Jeff Sessions

Former U.S. attorneys and criminal defense lawyers on Friday criticized a new Department of Justice directive instructing federal prosecutors to pursue the most serious charges that they can prove.

The new policy, outlined Wednesday in a one-and-a-half page memo from U.S. Attorney General Jeff Sessions, would strip prosecutors of the discretion afforded them under the Obama administration and lead to longer sentences and more defendants behind bars, the attorneys said.

“This Attorney General has taken away the discretion of professional prosecutors to determine what sentence serves justice in any given case,” Barry J. Pollack, president of the National Association of Criminal Defense Lawyers, said in a statement. “Instead, prosecutors are now required in every case mindlessly to seek the maximum possible penalty.

According to the memo, prosecutors should “charge and pursue the most serious, readily provable offenses,” and any deviation from a strict application of the charging policy would need to be documented and approved by a U.S. attorney or assistant attorney general. The deputy attorney general will be tasked with overseeing and clarifying the new policy, according to the document.


The most serious offenses, Sessions said, are those that carry the “most substantial” guideline sentences, including mandatory minimums.

“This policy affirms our responsibility to enforce the law, is moral and just, and produces efficiency,” Sessions wrote. “This policy fully utilizes the tools Congress has given us.”

The move was widely seen as an unraveling of the August 2013 “Holder memo,” in which then-U.S. Attorney General Eric Holder directed prosecutors to conduct an “individualized assessment” of charges in the “specific circumstances” of a case.

On Friday, the National Association of Assistant United States Attorneys praised the move as a necessary step toward combating drug and violent crime.

“The new guidance announced by Attorney General Sessions will restore the tools that Congress intended U.S. assistant attorneys to have at their disposal to prosecute drug traffickers and drug trafficking enterprises,” the group’s president, Lawrence Leiser, said in a statement. “The tools are in accord with what Congress has authorized and deemed necessary to fight crime and assure public safety.”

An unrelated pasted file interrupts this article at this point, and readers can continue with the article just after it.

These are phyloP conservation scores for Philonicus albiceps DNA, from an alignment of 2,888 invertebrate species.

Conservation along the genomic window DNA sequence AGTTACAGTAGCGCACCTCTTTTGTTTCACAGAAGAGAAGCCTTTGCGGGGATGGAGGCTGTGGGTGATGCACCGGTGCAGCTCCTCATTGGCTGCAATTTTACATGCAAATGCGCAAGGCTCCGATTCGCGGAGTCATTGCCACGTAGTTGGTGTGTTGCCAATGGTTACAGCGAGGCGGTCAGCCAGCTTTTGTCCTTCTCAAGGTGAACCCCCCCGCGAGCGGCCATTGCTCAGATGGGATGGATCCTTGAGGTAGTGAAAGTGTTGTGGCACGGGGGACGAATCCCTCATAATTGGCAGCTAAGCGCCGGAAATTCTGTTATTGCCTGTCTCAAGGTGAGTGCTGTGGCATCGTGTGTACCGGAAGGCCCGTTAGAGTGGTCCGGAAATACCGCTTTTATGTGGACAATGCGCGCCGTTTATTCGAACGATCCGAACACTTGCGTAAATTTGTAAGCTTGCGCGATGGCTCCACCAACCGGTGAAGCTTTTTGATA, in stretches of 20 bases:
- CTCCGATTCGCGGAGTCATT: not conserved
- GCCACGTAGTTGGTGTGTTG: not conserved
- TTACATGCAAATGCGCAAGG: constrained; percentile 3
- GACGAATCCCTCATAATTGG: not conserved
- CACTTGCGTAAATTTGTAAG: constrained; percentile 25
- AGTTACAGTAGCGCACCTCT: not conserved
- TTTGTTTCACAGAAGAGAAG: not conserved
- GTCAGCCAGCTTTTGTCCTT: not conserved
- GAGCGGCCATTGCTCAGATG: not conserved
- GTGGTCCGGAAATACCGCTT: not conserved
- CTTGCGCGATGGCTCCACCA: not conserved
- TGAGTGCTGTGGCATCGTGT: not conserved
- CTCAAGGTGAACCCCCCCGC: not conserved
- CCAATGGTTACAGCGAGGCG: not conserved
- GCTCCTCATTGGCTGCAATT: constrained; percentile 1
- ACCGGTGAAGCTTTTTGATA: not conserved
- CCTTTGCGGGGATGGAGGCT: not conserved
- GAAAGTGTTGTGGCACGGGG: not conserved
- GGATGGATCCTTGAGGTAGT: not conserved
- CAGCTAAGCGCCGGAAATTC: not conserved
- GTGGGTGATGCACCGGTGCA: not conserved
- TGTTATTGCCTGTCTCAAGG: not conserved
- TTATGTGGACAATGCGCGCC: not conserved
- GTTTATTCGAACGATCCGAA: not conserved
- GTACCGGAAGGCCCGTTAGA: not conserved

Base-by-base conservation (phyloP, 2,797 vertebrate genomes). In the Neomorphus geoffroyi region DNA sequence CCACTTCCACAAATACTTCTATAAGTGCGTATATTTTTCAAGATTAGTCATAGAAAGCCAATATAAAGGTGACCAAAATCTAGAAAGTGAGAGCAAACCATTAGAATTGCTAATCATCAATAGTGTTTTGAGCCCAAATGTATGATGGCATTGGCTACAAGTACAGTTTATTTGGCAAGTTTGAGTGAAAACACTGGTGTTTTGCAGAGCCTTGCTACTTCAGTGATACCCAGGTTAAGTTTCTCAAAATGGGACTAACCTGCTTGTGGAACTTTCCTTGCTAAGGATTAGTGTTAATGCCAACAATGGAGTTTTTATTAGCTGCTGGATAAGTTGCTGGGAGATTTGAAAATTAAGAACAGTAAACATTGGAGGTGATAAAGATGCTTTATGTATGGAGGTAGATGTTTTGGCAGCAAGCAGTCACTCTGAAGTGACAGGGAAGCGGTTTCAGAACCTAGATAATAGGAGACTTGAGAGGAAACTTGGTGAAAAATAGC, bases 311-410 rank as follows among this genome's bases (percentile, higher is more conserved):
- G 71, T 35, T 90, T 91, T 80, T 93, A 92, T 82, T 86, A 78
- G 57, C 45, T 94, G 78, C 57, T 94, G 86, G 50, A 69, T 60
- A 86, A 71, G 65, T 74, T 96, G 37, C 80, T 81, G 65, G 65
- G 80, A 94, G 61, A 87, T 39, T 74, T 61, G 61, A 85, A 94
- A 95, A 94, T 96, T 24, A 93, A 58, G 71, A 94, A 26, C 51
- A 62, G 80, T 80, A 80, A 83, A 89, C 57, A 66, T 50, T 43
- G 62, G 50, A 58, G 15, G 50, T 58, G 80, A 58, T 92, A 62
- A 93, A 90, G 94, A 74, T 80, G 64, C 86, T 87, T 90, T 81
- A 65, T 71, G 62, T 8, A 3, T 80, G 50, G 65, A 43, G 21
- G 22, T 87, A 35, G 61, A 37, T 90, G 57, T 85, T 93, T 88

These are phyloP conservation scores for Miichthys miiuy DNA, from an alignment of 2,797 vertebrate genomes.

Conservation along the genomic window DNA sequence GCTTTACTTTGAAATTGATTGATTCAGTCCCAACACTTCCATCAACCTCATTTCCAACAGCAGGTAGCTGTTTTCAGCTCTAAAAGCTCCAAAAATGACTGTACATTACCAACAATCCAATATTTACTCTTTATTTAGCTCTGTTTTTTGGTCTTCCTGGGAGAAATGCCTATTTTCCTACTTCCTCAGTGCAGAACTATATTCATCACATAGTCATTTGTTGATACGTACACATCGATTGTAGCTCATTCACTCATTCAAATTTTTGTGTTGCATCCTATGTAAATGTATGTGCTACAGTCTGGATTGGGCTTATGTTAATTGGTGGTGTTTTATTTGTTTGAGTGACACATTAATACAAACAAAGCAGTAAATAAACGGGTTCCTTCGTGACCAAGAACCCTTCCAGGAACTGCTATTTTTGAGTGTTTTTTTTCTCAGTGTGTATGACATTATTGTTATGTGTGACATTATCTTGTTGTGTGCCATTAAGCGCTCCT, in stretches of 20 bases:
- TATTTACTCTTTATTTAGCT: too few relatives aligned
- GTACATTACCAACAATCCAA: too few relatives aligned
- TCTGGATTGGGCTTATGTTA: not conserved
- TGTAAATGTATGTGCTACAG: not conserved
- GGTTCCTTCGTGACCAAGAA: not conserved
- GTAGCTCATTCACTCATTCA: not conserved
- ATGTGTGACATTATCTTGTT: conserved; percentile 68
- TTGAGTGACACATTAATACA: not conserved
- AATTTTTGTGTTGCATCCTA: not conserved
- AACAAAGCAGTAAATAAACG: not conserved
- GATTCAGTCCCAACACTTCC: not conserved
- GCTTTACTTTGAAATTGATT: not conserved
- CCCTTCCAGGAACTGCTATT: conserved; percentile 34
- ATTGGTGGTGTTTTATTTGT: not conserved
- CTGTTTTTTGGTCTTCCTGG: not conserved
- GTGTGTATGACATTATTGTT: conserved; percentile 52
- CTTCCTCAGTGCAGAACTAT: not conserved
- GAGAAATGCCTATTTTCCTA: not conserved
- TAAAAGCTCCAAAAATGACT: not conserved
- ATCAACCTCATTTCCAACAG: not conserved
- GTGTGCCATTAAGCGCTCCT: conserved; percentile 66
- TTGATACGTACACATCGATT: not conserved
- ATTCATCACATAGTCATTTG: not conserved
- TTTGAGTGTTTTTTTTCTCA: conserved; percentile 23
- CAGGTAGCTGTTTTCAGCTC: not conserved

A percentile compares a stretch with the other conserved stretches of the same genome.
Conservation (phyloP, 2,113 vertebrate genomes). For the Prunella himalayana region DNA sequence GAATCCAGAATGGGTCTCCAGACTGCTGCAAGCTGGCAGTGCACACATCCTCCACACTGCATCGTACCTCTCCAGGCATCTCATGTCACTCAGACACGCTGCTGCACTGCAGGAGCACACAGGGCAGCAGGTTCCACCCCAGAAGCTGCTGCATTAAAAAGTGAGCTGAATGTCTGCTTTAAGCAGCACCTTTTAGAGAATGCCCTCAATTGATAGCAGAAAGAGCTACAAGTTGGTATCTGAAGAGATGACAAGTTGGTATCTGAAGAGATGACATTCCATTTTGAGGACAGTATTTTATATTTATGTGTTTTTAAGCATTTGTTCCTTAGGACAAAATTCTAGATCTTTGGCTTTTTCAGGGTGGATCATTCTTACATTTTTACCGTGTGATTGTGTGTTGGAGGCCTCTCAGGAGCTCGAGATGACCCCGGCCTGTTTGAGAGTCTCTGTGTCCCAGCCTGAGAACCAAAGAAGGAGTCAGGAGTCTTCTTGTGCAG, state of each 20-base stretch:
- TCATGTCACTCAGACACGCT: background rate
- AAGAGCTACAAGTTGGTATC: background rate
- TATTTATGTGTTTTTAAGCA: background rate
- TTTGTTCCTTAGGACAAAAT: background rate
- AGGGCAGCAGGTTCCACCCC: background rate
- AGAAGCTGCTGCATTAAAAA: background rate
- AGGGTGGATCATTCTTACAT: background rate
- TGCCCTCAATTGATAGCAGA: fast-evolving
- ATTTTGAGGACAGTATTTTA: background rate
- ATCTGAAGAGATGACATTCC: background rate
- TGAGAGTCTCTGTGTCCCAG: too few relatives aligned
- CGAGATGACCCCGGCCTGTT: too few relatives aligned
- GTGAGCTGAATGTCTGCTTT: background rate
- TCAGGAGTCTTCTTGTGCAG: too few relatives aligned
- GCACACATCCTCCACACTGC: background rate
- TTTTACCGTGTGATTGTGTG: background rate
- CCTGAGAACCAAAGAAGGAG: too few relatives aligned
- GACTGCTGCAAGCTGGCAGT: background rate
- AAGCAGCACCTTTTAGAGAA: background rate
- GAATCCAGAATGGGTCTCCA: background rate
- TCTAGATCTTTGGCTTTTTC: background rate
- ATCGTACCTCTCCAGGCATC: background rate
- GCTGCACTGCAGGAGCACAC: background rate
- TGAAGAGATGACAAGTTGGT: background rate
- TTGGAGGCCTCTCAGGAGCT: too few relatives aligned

But Melinda Haag, who served five years as U.S. attorney for the Northern District of California under President Barack Obama, said the DOJ’s new course would force prosecutors into pushing for harsh sentences, regardless of the nature of the offender and the crime.

“It once again takes away discretion for federal prosecutors to seek appropriate sentences for low-level offenders,” she said.

“Bottom line, what’s going to happen is this is going to put a lot of people in jail,” said Thomas A. Bergstrom, a former assistant U.S. attorney in the Western and Eastern Districts of Pennsylvania from 1970 to 1975 who now practices white-collar criminal defense in Philadelphia.

Bergstrom, with the firm Buchanan Ingersoll & Rooney, said the impact would especially be felt in the plea bargaining process, where prosecutors will now be less likely to agree to a lesser sentence.

“It looks like all U.S. attorneys are going to be under the thumb of the attorney general,” he said. “I think the chances of the assistant attorney general agreeing to step it down is not a very high percentage.

It wasn’t clear, however, how the DOJ would enforce the “most readily provable” standard for charging or how the department would review cases to ensure compliance with the directive, said Kent Alexander, a former U.S. Attorney for the Northern District of Georgia under President Bill Clinton.

“It’s [a] big change in policy with equally big escape hatches. I don’t think we’ll know the full effect of the memo until we see how each U.S. Attorney handles requests for departures and variances. I’m guessing DOJ will be giving the U.S. Attorneys a quite a bit more guidance — official and unofficial — down the road,” Alexander said in an email.

Absent further guidance from Sessions or Deputy Attorney General Rod Rosenstein, prosecutors will still have discretion in deciding which charges they have the best chance of proving to a jury within their own jurisdictions, Bergstrom said.

“That’s the parachute for the prosecutors. Unless the assistant attorney general wants to review the entire file, who’s going to challenge that decision?”

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